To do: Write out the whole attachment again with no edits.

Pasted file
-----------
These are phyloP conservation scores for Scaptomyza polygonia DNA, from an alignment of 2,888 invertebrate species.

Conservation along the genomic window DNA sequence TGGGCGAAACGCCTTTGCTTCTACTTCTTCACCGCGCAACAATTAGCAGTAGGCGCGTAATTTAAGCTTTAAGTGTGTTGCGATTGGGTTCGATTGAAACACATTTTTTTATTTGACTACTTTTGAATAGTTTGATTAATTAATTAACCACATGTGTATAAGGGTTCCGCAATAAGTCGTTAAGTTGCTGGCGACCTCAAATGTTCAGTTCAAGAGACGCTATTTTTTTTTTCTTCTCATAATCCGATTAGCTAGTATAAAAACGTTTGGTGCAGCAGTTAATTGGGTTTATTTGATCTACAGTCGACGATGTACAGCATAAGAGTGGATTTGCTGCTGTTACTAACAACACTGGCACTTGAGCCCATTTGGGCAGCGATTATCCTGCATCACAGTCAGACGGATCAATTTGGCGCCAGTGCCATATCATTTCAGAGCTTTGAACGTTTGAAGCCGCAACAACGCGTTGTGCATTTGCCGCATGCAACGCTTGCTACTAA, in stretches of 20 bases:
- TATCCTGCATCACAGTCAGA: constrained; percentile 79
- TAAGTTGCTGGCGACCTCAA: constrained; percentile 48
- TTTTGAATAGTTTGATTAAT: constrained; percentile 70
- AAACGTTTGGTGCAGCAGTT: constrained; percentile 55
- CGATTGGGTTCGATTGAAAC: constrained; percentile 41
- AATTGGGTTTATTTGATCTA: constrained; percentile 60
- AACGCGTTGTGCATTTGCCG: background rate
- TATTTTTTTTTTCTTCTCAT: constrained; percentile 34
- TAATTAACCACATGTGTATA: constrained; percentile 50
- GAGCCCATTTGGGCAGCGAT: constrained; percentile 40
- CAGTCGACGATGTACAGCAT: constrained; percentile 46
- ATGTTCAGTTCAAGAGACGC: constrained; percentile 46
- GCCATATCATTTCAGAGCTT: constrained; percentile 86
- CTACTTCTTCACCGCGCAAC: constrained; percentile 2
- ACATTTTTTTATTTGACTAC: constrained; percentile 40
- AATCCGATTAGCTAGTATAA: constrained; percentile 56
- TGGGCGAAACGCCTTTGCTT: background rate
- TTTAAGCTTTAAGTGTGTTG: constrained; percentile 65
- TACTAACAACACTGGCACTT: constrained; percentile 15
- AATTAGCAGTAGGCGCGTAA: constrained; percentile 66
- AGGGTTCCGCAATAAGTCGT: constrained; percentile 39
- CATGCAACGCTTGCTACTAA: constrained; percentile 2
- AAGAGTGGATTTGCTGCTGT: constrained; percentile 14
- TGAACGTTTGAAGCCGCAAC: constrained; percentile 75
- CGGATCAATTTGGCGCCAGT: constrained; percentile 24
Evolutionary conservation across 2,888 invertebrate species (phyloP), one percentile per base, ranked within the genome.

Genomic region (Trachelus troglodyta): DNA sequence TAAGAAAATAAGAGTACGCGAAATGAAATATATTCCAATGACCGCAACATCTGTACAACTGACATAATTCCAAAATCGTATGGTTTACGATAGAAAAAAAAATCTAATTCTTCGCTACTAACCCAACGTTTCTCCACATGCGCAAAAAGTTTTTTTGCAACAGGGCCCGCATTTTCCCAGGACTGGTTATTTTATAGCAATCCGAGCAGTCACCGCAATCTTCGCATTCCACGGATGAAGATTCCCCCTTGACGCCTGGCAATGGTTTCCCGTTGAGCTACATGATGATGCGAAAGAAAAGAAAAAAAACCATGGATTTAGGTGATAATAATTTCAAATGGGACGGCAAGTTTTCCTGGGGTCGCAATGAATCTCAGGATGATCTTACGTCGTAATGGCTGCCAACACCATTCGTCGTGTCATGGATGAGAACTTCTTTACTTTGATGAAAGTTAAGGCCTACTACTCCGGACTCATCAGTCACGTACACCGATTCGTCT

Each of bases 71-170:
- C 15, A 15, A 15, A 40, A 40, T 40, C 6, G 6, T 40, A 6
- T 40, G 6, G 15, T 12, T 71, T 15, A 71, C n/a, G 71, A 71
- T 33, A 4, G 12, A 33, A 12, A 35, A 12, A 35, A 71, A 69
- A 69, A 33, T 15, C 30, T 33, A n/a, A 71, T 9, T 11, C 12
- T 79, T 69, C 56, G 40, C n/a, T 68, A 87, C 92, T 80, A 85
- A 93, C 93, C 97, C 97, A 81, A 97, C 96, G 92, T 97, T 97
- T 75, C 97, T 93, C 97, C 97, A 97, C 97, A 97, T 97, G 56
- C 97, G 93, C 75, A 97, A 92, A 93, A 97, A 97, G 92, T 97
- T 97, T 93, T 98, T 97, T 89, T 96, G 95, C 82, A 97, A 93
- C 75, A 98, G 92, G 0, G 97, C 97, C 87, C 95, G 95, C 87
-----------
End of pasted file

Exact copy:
These are phyloP conservation scores for Scaptomyza polygonia DNA, from an alignment of 2,888 invertebrate species.

Conservation along the genomic window DNA sequence TGGGCGAAACGCCTTTGCTTCTACTTCTTCACCGCGCAACAATTAGCAGTAGGCGCGTAATTTAAGCTTTAAGTGTGTTGCGATTGGGTTCGATTGAAACACATTTTTTTATTTGACTACTTTTGAATAGTTTGATTAATTAATTAACCACATGTGTATAAGGGTTCCGCAATAAGTCGTTAAGTTGCTGGCGACCTCAAATGTTCAGTTCAAGAGACGCTATTTTTTTTTTCTTCTCATAATCCGATTAGCTAGTATAAAAACGTTTGGTGCAGCAGTTAATTGGGTTTATTTGATCTACAGTCGACGATGTACAGCATAAGAGTGGATTTGCTGCTGTTACTAACAACACTGGCACTTGAGCCCATTTGGGCAGCGATTATCCTGCATCACAGTCAGACGGATCAATTTGGCGCCAGTGCCATATCATTTCAGAGCTTTGAACGTTTGAAGCCGCAACAACGCGTTGTGCATTTGCCGCATGCAACGCTTGCTACTAA, in stretches of 20 bases:
- TATCCTGCATCACAGTCAGA: constrained; percentile 79
- TAAGTTGCTGGCGACCTCAA: constrained; percentile 48
- TTTTGAATAGTTTGATTAAT: constrained; percentile 70
- AAACGTTTGGTGCAGCAGTT: constrained; percentile 55
- CGATTGGGTTCGATTGAAAC: constrained; percentile 41
- AATTGGGTTTATTTGATCTA: constrained; percentile 60
- AACGCGTTGTGCATTTGCCG: background rate
- TATTTTTTTTTTCTTCTCAT: constrained; percentile 34
- TAATTAACCACATGTGTATA: constrained; percentile 50
- GAGCCCATTTGGGCAGCGAT: constrained; percentile 40
- CAGTCGACGATGTACAGCAT: constrained; percentile 46
- ATGTTCAGTTCAAGAGACGC: constrained; percentile 46
- GCCATATCATTTCAGAGCTT: constrained; percentile 86
- CTACTTCTTCACCGCGCAAC: constrained; percentile 2
- ACATTTTTTTATTTGACTAC: constrained; percentile 40
- AATCCGATTAGCTAGTATAA: constrained; percentile 56
- TGGGCGAAACGCCTTTGCTT: background rate
- TTTAAGCTTTAAGTGTGTTG: constrained; percentile 65
- TACTAACAACACTGGCACTT: constrained; percentile 15
- AATTAGCAGTAGGCGCGTAA: constrained; percentile 66
- AGGGTTCCGCAATAAGTCGT: constrained; percentile 39
- CATGCAACGCTTGCTACTAA: constrained; percentile 2
- AAGAGTGGATTTGCTGCTGT: constrained; percentile 14
- TGAACGTTTGAAGCCGCAAC: constrained; percentile 75
- CGGATCAATTTGGCGCCAGT: constrained; percentile 24
Evolutionary conservation across 2,888 invertebrate species (phyloP), one percentile per base, ranked within the genome.

Genomic region (Trachelus troglodyta): DNA sequence TAAGAAAATAAGAGTACGCGAAATGAAATATATTCCAATGACCGCAACATCTGTACAACTGACATAATTCCAAAATCGTATGGTTTACGATAGAAAAAAAAATCTAATTCTTCGCTACTAACCCAACGTTTCTCCACATGCGCAAAAAGTTTTTTTGCAACAGGGCCCGCATTTTCCCAGGACTGGTTATTTTATAGCAATCCGAGCAGTCACCGCAATCTTCGCATTCCACGGATGAAGATTCCCCCTTGACGCCTGGCAATGGTTTCCCGTTGAGCTACATGATGATGCGAAAGAAAAGAAAAAAAACCATGGATTTAGGTGATAATAATTTCAAATGGGACGGCAAGTTTTCCTGGGGTCGCAATGAATCTCAGGATGATCTTACGTCGTAATGGCTGCCAACACCATTCGTCGTGTCATGGATGAGAACTTCTTTACTTTGATGAAAGTTAAGGCCTACTACTCCGGACTCATCAGTCACGTACACCGATTCGTCT

Each of bases 71-170:
- C 15, A 15, A 15, A 40, A 40, T 40, C 6, G 6, T 40, A 6
- T 40, G 6, G 15, T 12, T 71, T 15, A 71, C n/a, G 71, A 71
- T 33, A 4, G 12, A 33, A 12, A 35, A 12, A 35, A 71, A 69
- A 69, A 33, T 15, C 30, T 33, A n/a, A 71, T 9, T 11, C 12
- T 79, T 69, C 56, G 40, C n/a, T 68, A 87, C 92, T 80, A 85
- A 93, C 93, C 97, C 97, A 81, A 97, C 96, G 92, T 97, T 97
- T 75, C 97, T 93, C 97, C 97, A 97, C 97, A 97, T 97, G 56
- C 97, G 93, C 75, A 97, A 92, A 93, A 97, A 97, G 92, T 97
- T 97, T 93, T 98, T 97, T 89, T 96, G 95, C 82, A 97, A 93
- C 75, A 98, G 92, G 0, G 97, C 97, C 87, C 95, G 95, C 87